THE NEW | Rudi Rosenberg movie review (available on Netflix)


Benoit’s first week at his new college is not going as he would have hoped. He is manhandled by Charles’s gang, popular boys, and the only students to welcome him with kindness are “old men”. Fortunately, there is Johanna, a pretty Swedish girl with whom Benoit befriends and falls in love. Alas, this one moves away little by little to integrate the band of Charles. On the advice of his uncle, Benoit organizes a party and invites his whole class. The opportunity to become popular and to find Johanna.

Freaks and geeks.

Adolescence stings its crisis in French cinema in two different ways. It is either approached through the naturalist and authorizing angle (The 400 Blows, To our Loves!, birth of octopuses…), or via more or less inspired comedy (The party, Sexy Boys, The Fine Kids…). Examples that are too disparate to constitute a convincing corpus of French-style teen movies, while American cinema has made a specialty of the genre. New, the last hexagonal exploration dating from the thankless age, is a synthesis of all this. He happily invests in the comic register, without turning his back on realism, and seems to take as more or less direct models the works of John Hugues (for his “melanchomic” accents) or the most recent. Supergrave (for his anti-heroes).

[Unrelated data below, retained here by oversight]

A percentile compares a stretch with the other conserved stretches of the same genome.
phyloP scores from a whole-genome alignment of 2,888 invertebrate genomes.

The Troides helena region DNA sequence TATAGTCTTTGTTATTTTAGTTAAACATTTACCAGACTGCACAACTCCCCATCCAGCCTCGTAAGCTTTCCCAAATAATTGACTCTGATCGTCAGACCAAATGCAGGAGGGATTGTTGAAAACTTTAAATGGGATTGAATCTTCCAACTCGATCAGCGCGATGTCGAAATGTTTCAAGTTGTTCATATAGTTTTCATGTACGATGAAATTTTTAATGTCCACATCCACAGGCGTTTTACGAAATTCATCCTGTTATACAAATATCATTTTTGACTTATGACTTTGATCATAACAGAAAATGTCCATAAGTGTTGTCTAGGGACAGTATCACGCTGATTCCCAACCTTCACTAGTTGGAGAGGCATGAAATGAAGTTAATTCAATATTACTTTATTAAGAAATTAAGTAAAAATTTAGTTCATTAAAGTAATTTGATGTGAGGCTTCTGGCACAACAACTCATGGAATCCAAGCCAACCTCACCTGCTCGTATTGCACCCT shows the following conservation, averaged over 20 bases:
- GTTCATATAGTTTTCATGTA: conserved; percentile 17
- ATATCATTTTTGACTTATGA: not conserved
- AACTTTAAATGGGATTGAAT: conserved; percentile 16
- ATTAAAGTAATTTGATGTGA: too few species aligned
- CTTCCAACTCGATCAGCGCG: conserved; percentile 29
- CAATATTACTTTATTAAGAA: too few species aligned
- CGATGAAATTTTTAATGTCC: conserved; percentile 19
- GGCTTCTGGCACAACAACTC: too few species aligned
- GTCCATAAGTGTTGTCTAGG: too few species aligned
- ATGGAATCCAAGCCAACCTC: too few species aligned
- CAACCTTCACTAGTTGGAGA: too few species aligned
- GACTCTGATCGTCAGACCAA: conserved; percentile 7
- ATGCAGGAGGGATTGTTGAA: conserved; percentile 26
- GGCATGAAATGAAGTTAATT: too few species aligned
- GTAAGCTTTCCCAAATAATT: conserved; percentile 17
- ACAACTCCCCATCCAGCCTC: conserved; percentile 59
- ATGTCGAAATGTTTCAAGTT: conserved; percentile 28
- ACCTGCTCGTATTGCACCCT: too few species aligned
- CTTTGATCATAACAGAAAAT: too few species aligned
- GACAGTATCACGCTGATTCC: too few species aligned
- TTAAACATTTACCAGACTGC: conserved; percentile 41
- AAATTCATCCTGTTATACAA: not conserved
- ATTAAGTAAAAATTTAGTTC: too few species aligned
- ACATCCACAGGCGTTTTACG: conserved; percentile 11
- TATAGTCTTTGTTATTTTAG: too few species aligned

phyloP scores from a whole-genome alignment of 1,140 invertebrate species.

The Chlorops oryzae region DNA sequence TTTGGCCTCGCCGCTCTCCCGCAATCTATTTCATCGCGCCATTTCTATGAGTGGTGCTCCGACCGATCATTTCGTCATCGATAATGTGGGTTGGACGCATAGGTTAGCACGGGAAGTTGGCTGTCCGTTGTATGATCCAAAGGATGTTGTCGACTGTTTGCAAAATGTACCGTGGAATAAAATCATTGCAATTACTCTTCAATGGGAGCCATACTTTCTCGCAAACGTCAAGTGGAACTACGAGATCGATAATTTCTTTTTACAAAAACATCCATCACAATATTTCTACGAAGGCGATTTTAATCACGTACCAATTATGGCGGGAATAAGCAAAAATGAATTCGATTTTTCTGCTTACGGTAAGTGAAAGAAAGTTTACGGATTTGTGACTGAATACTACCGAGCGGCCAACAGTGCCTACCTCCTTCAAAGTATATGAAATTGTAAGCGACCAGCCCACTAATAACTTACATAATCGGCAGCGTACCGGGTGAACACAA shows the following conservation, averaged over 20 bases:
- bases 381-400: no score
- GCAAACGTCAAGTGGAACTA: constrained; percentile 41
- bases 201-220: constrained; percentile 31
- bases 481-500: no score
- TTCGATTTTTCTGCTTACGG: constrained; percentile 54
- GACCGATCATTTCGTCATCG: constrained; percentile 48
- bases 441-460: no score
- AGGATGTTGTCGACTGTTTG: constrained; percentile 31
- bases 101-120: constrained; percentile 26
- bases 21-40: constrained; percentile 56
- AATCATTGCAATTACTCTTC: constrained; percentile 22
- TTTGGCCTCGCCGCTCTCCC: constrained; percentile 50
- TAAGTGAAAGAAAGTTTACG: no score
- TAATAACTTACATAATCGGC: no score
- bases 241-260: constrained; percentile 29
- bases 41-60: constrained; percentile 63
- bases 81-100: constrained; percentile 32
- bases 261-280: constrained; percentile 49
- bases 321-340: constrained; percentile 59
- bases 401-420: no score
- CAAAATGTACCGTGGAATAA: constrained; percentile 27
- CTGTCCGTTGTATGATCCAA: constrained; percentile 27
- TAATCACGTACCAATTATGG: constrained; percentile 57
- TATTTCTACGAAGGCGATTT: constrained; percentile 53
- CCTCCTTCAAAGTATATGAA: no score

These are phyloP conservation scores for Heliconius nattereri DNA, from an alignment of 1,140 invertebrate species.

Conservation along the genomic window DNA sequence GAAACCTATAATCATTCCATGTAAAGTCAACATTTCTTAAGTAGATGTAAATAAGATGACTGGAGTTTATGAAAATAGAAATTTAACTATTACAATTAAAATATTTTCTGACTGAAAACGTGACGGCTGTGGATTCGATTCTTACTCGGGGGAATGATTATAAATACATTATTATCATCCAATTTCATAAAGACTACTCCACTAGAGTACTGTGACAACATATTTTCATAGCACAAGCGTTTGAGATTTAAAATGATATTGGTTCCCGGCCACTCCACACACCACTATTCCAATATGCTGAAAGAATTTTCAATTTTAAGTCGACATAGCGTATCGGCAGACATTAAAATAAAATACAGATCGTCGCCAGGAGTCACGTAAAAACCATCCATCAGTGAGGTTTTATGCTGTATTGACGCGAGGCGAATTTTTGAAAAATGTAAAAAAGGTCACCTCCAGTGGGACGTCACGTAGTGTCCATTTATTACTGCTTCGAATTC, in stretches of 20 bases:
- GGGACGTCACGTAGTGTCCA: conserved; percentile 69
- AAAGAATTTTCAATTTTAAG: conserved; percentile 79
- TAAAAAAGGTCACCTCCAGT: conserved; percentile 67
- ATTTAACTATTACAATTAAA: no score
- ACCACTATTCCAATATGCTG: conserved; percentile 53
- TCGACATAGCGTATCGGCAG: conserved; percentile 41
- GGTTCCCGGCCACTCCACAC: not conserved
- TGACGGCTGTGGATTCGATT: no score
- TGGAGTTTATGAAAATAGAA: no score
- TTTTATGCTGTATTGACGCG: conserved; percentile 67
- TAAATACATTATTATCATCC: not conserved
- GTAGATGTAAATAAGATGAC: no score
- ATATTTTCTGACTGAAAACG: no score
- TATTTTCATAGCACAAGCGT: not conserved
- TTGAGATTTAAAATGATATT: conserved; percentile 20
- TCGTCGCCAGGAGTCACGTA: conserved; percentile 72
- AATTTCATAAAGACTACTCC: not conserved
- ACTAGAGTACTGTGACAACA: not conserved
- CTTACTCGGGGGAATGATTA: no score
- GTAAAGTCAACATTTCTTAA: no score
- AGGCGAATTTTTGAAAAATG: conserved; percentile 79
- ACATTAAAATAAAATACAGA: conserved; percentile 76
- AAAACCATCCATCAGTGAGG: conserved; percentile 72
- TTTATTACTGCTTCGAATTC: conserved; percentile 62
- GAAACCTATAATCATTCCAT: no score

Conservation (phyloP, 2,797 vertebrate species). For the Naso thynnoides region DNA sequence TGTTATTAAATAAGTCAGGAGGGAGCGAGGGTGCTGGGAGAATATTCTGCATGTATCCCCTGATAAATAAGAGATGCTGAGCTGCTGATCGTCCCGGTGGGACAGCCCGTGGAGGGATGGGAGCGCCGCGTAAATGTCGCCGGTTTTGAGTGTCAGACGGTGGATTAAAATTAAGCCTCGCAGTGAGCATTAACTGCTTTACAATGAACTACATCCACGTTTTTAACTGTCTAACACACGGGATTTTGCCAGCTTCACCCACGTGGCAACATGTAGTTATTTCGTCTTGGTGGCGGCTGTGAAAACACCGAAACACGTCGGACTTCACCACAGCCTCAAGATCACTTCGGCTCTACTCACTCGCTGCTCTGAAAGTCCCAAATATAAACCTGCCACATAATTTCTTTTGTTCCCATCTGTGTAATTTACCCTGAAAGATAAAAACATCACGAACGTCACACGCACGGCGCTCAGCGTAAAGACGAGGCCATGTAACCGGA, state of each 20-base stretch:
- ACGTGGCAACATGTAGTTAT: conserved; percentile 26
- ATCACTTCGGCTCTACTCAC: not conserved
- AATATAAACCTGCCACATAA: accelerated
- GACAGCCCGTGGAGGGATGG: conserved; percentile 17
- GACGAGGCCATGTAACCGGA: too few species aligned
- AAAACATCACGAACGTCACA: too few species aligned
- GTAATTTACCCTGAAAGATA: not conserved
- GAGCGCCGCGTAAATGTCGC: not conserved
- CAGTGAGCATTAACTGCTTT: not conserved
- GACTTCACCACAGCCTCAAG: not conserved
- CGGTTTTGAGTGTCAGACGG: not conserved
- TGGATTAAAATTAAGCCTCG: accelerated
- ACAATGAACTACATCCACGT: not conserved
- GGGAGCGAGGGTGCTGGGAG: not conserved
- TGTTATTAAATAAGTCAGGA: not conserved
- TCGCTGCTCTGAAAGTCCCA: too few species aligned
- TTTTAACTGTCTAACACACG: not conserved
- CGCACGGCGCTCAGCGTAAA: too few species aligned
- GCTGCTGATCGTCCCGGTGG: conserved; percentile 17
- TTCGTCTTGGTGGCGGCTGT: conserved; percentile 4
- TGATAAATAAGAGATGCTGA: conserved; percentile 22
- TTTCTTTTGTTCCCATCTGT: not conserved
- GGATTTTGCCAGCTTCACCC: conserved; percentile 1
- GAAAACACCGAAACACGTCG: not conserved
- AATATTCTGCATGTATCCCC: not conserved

While the French public gave a triumphant welcome to the adaptation of a schoolboy comic (The Teachers 2, biggest French box office success of the year) without questioning the fact that the headliner, Kev Adams, 24, is no longer really old enough to be a high school student, the first feature by Rudi Rosenberg is light years away. New arrives in the dark rooms on tiptoe, enters Star wars vii and the Yule log, without a star in the credits – except Max Boublil who has only two scenes – and with actors who are the age of their characters. Humor hits the mark thanks to the spontaneity of the performers who never let anyone guess where the improvisation begins and ends. There is, in this film, something which “rings true” and, if one laughs a lot, the scenario does not deviate in the easy gag. In the midst of the floodgates and the comedy of situations arise the cruelty of that age, that of gratuitous insults and school harassment, of the pain of being marginalized or of going unnoticed.

New undeniably stir what the spectator had buried more or less deeply in his unconscious as long as he did not skip his fifth grade lessons. And it is undoubtedly this which inspires from the outset a sincere empathy for Benoît, the “new” of the title, who left Normandy for Paris and must integrate into a class where he does not know anyone. Its difficulties of adaptation, the annoyances of which it is the object or the obstacle course to exist with the more popular pupils do not fail to echo the own experience of the public.

Be careful, the film also offers its happy side, with its kidding delusions, its clumsy flirting acts or its exhilarating conclusion. With his gallery of characters, archetypal but not too much, Rudi Rosenberg rehabilitates “freaks” and geeks, those who do not fit into the mold of “popular” college students because they do not have the right clothes and good humor. or the sufficient degree of coolness. These so-called bolos are drawn with great tenderness without ever being mocked, their supposed quirks revealing their strength of character. Funny, moving, cruel and euphoric, and therefore like the middle school years, New is also a beautiful film about friendship, the best weapon in the school of life.


Currently available on Netflix






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